How to Learn a Language Naturally: Back to the Basics
Lately as I’ve been gradually getting back into independent language learning I’ve found myself struggling with where to begin. Every textbook I would take out would leave me bored and frustrated with either the simplicity or the level it was placed at relative to where I was at that time; yet without some sort of direction, I felt lost. Already battling against lack of motivation, creating a self-study program from scratch seemed like an incredibly daunting task. However, after taking a step back I’ve begun to see other approaches that I can take to learn the language in a more natural way – turning away from standard study that leaves me unmotivated, and focusing instead on fun and entertaining ways of language application. Here is what I’ve come up with.
Starting off as a beginner:
My greatest and first word of advice for starting off as a beginner in your target language would be to start looking around websites such as Memrise and Quizlet for lists of most commonly used words. The “Learn [Language] in 200/300 words” posts on Tumblr by @funwithlanguages are also a great place to start. Start working on pronouns, general sentence structure or basic phrases, and learning the overall conjugation patterns for the most basic verbs. Flashcards and index cards are incredibly useful here. This will give you a good foundation off of which you can build further.
In addition, having some sort of structured course, such as the Teach Yourself series or many available courses on Memrise that teach vocabulary connected with dialogues, is extremely helpful. It has been scientifically proven that a person learns vocabulary much faster when they have some sort of emotional connection formed, and by learning words in context, it is much easier to remember what something means and how it is used.
Find some good, easy, dual-language books to start off with. Go through them chapter by chapter, making sure to read each paragraph in only the target language before going back and looking up/checking unknown words. Read each section multiple times as to ensure comprehension, and, even better, read it to yourself out loud while working on pronunciation. Later, as you become more advanced, you can move on to books entirely in your target language, and try to write your own definitions of unknown words using the given context before checking them yourself.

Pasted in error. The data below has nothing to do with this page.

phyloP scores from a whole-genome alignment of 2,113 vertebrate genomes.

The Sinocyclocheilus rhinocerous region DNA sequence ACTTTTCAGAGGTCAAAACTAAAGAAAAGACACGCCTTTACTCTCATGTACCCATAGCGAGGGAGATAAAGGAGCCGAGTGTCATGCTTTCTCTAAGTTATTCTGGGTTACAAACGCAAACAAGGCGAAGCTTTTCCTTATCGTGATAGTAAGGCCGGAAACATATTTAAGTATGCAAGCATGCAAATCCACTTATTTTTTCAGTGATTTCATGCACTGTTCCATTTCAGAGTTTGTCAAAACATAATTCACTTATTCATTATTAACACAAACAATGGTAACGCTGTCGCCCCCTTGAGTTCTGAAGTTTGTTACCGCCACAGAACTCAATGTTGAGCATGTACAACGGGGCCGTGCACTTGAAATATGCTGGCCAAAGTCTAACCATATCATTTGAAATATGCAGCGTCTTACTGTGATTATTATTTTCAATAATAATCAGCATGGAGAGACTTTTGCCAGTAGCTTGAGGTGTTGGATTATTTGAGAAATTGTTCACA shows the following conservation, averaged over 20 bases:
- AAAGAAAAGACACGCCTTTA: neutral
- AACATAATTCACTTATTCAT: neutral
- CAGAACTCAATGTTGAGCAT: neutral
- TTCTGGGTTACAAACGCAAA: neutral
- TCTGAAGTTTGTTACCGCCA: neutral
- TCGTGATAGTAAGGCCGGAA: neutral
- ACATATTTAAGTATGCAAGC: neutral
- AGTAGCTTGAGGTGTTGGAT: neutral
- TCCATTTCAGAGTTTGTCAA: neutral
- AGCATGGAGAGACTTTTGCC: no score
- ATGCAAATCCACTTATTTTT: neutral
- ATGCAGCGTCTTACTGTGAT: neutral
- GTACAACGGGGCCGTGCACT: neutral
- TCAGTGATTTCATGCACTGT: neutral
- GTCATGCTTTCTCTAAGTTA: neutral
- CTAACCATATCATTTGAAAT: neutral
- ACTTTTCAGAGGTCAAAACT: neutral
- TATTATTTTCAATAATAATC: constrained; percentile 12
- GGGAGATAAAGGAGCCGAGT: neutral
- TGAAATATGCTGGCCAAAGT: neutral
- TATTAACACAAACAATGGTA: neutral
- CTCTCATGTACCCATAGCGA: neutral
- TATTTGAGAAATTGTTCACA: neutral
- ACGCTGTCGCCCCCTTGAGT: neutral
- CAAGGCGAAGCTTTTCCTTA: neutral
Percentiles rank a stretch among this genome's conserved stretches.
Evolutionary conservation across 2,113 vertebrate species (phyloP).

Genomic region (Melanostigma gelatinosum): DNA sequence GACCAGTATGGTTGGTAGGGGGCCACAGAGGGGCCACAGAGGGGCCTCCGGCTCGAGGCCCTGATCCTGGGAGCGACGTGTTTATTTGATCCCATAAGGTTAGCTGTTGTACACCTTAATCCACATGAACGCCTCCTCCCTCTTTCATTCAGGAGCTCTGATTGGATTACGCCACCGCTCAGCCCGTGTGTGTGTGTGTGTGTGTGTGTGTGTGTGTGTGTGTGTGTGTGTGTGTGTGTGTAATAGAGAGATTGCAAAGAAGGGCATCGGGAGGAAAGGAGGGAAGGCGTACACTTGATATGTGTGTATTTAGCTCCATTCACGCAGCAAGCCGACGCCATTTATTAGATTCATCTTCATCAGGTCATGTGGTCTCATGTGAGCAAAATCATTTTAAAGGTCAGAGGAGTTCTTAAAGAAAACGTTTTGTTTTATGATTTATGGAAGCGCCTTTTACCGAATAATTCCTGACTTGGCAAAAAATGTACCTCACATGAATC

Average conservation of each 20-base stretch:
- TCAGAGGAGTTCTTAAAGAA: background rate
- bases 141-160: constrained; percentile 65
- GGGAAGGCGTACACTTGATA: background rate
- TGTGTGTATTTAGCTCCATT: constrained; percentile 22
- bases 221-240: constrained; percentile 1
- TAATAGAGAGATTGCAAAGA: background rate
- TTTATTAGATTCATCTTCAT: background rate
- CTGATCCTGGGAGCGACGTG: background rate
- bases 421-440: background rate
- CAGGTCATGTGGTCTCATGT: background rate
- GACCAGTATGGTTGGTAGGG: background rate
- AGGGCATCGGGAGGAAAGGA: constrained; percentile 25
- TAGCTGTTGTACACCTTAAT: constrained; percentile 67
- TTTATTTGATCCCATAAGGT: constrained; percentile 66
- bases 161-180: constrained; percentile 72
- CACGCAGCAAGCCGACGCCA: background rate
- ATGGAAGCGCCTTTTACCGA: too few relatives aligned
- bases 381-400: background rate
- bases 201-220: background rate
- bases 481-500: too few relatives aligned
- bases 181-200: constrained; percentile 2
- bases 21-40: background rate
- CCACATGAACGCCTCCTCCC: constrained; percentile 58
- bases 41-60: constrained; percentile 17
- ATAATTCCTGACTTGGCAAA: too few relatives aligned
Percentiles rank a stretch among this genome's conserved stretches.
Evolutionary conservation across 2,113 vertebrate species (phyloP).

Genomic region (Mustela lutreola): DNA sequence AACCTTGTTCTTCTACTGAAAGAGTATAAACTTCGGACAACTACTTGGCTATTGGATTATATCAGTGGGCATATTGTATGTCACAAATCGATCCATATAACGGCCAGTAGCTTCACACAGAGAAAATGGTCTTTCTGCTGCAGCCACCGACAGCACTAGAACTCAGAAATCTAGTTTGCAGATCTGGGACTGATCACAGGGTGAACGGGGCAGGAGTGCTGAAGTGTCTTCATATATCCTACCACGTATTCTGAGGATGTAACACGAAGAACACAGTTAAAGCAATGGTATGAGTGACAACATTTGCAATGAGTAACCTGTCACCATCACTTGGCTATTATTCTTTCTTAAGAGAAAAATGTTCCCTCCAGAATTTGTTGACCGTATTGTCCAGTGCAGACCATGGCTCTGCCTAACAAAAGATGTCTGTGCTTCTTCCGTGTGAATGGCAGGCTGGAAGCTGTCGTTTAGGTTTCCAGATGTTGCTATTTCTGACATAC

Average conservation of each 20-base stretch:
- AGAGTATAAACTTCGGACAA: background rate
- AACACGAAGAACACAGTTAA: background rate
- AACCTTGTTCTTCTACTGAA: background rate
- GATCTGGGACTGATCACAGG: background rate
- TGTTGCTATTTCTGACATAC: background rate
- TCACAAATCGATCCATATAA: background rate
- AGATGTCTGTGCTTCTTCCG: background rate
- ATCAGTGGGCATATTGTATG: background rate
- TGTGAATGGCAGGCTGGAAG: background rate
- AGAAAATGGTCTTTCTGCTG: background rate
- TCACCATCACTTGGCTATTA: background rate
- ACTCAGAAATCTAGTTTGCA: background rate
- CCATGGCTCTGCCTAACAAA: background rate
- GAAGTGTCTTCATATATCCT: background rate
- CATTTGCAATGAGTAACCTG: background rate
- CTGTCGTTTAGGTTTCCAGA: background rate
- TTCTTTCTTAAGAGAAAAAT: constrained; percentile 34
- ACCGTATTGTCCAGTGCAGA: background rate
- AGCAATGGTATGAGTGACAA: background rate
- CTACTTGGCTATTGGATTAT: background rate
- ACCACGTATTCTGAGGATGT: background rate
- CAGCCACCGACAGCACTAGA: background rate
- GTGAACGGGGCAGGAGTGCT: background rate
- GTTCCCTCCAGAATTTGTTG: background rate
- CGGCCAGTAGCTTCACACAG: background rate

Search for different news sources from countries where your target language is spoken. Read through the article and write your own summaries of events.
Try changing the language settings on your phone or social media accounts to your target language, and make note of any new vocabulary – don’t allow yourself to go on autopilot.
Challenge yourself to make short vlogs or general videos in your target language. If needed, feel free to write a script to read off of; otherwise, challenge yourself to speak purely off the top of your head – using as much as you know, even if your sentences start off broken.
Set up Skype sessions with native speakers and practice communicating using whatever knowledge of your target language you possess. If you are unsure of a word, try to use others to describe it instead of resorting to your native language (or even just ask how you would say something using your target language).
Look up the lyrics to different songs in your target language and practice translating. Similarly, try translating other songs into your target language.
Find native speakers who would be willing to communicate with and correct you, and practice conversing using only your target language (no matter how often you need to use a dictionary – but make sure you take note of any new vocabulary or concepts you come across!).
Practice writing status updates (whether on a private account or not), journal entries, essays, or fictional pieces in your target language. If able, see if you can find a native speaker who would be willing to give you corrections, or simply post your text on Lang8!
Youtube is a great resource for all levels of language learning. Try searching for content creators that make videos in a genre you enjoy, and utilize their channels to practice your listening skills and inferring from context while immersing yourself. Write down any words you are unsure of to look up later.
Music in your target language – listen for words you recognize, and look up those you don’t. Things like lyrics are much more likely to stick in your memory, so use that to your advantage!
Look around for an online radio that broadcasts news in your target language, or even an online news source that posts or broadcasts video.
Watch films in your target language, even if it’s content that was originally in English. Many DVDs come with dubs in other languages depending on where you’re from, and Netflix (especially Netflix Original Series) also offers many different dub and subtitle options depending on the content. Even YouTube occasionally has films or TV episodes uploaded in other languages, so long as you look hard enough.
When it comes to grammar, it is important to have a good, solid grammar book that breaks down all basic ideas into something that is comprehensible. Don’t start off with learning grammar right away, however; give yourself some time to really soak up the language itself and get used to basic concepts first. Once you’re at a higher level, being able to properly break down your target language and put it back together will substantially help your progression to fluency.
Incorporate practice sentences into your writing, utilizing each concept. By forcing yourself to physically use each grammatical structure in a context you’ve come up with yourself, it will be much easier for you to master each idea, as well as help it to become more natural.
Hopefully this was helpful in some way! Good luck, and happy language learning!